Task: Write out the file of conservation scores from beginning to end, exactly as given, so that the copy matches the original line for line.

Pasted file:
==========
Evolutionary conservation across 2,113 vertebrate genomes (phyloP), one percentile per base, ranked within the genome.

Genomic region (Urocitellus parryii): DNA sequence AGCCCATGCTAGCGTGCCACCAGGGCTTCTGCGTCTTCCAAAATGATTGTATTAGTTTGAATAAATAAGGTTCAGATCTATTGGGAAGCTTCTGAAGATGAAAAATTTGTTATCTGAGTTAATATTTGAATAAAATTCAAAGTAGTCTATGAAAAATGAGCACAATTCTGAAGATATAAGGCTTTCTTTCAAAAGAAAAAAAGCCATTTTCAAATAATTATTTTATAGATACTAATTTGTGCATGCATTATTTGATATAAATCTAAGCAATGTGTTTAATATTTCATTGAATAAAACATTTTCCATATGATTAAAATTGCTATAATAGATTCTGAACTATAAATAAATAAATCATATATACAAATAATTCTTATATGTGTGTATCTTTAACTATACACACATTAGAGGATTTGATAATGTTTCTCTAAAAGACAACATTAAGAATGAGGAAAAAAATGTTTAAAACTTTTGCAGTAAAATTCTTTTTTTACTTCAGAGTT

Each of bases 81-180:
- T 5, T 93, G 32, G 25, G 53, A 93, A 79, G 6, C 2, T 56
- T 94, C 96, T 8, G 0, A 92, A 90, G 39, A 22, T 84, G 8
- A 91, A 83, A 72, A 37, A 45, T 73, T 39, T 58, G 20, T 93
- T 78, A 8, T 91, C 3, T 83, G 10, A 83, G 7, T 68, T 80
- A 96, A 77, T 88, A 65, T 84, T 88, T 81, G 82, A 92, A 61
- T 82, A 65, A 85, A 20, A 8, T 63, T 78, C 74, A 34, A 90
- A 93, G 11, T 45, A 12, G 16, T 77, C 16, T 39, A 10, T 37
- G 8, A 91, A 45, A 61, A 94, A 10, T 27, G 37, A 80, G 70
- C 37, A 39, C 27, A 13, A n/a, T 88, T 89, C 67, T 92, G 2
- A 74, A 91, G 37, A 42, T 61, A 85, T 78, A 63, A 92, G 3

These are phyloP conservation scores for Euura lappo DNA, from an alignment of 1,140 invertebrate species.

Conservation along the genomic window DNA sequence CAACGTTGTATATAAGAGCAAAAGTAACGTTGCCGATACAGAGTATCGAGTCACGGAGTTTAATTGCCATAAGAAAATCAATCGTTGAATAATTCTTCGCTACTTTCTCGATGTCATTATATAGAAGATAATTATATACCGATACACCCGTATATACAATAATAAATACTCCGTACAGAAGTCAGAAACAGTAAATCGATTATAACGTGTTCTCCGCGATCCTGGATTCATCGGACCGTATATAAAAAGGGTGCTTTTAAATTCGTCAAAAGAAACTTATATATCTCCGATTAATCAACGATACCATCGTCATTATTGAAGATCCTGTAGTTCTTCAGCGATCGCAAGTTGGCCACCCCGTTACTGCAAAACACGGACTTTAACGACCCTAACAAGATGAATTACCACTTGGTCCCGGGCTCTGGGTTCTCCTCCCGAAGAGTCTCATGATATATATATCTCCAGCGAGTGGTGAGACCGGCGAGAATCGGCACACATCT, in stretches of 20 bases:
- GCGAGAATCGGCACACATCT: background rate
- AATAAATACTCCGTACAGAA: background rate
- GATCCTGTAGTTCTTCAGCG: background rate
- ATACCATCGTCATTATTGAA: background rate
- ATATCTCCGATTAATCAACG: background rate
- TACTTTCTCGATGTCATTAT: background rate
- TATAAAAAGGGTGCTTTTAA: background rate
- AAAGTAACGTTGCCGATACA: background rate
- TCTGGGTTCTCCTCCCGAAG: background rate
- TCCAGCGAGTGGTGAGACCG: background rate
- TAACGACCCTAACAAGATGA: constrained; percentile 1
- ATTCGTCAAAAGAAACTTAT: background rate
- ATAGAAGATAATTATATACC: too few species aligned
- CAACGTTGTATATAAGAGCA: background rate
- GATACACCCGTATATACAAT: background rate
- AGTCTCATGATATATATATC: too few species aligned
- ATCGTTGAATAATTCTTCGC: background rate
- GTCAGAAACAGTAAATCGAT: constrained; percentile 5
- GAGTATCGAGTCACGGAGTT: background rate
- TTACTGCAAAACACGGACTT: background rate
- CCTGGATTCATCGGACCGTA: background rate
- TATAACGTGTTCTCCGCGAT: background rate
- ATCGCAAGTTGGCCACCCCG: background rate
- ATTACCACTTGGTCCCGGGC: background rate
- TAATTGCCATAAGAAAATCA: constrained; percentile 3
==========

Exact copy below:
Evolutionary conservation across 2,113 vertebrate genomes (phyloP), one percentile per base, ranked within the genome.

Genomic region (Urocitellus parryii): DNA sequence AGCCCATGCTAGCGTGCCACCAGGGCTTCTGCGTCTTCCAAAATGATTGTATTAGTTTGAATAAATAAGGTTCAGATCTATTGGGAAGCTTCTGAAGATGAAAAATTTGTTATCTGAGTTAATATTTGAATAAAATTCAAAGTAGTCTATGAAAAATGAGCACAATTCTGAAGATATAAGGCTTTCTTTCAAAAGAAAAAAAGCCATTTTCAAATAATTATTTTATAGATACTAATTTGTGCATGCATTATTTGATATAAATCTAAGCAATGTGTTTAATATTTCATTGAATAAAACATTTTCCATATGATTAAAATTGCTATAATAGATTCTGAACTATAAATAAATAAATCATATATACAAATAATTCTTATATGTGTGTATCTTTAACTATACACACATTAGAGGATTTGATAATGTTTCTCTAAAAGACAACATTAAGAATGAGGAAAAAAATGTTTAAAACTTTTGCAGTAAAATTCTTTTTTTACTTCAGAGTT

Each of bases 81-180:
- T 5, T 93, G 32, G 25, G 53, A 93, A 79, G 6, C 2, T 56
- T 94, C 96, T 8, G 0, A 92, A 90, G 39, A 22, T 84, G 8
- A 91, A 83, A 72, A 37, A 45, T 73, T 39, T 58, G 20, T 93
- T 78, A 8, T 91, C 3, T 83, G 10, A 83, G 7, T 68, T 80
- A 96, A 77, T 88, A 65, T 84, T 88, T 81, G 82, A 92, A 61
- T 82, A 65, A 85, A 20, A 8, T 63, T 78, C 74, A 34, A 90
- A 93, G 11, T 45, A 12, G 16, T 77, C 16, T 39, A 10, T 37
- G 8, A 91, A 45, A 61, A 94, A 10, T 27, G 37, A 80, G 70
- C 37, A 39, C 27, A 13, A n/a, T 88, T 89, C 67, T 92, G 2
- A 74, A 91, G 37, A 42, T 61, A 85, T 78, A 63, A 92, G 3

These are phyloP conservation scores for Euura lappo DNA, from an alignment of 1,140 invertebrate species.

Conservation along the genomic window DNA sequence CAACGTTGTATATAAGAGCAAAAGTAACGTTGCCGATACAGAGTATCGAGTCACGGAGTTTAATTGCCATAAGAAAATCAATCGTTGAATAATTCTTCGCTACTTTCTCGATGTCATTATATAGAAGATAATTATATACCGATACACCCGTATATACAATAATAAATACTCCGTACAGAAGTCAGAAACAGTAAATCGATTATAACGTGTTCTCCGCGATCCTGGATTCATCGGACCGTATATAAAAAGGGTGCTTTTAAATTCGTCAAAAGAAACTTATATATCTCCGATTAATCAACGATACCATCGTCATTATTGAAGATCCTGTAGTTCTTCAGCGATCGCAAGTTGGCCACCCCGTTACTGCAAAACACGGACTTTAACGACCCTAACAAGATGAATTACCACTTGGTCCCGGGCTCTGGGTTCTCCTCCCGAAGAGTCTCATGATATATATATCTCCAGCGAGTGGTGAGACCGGCGAGAATCGGCACACATCT, in stretches of 20 bases:
- GCGAGAATCGGCACACATCT: background rate
- AATAAATACTCCGTACAGAA: background rate
- GATCCTGTAGTTCTTCAGCG: background rate
- ATACCATCGTCATTATTGAA: background rate
- ATATCTCCGATTAATCAACG: background rate
- TACTTTCTCGATGTCATTAT: background rate
- TATAAAAAGGGTGCTTTTAA: background rate
- AAAGTAACGTTGCCGATACA: background rate
- TCTGGGTTCTCCTCCCGAAG: background rate
- TCCAGCGAGTGGTGAGACCG: background rate
- TAACGACCCTAACAAGATGA: constrained; percentile 1
- ATTCGTCAAAAGAAACTTAT: background rate
- ATAGAAGATAATTATATACC: too few species aligned
- CAACGTTGTATATAAGAGCA: background rate
- GATACACCCGTATATACAAT: background rate
- AGTCTCATGATATATATATC: too few species aligned
- ATCGTTGAATAATTCTTCGC: background rate
- GTCAGAAACAGTAAATCGAT: constrained; percentile 5
- GAGTATCGAGTCACGGAGTT: background rate
- TTACTGCAAAACACGGACTT: background rate
- CCTGGATTCATCGGACCGTA: background rate
- TATAACGTGTTCTCCGCGAT: background rate
- ATCGCAAGTTGGCCACCCCG: background rate
- ATTACCACTTGGTCCCGGGC: background rate
- TAATTGCCATAAGAAAATCA: constrained; percentile 3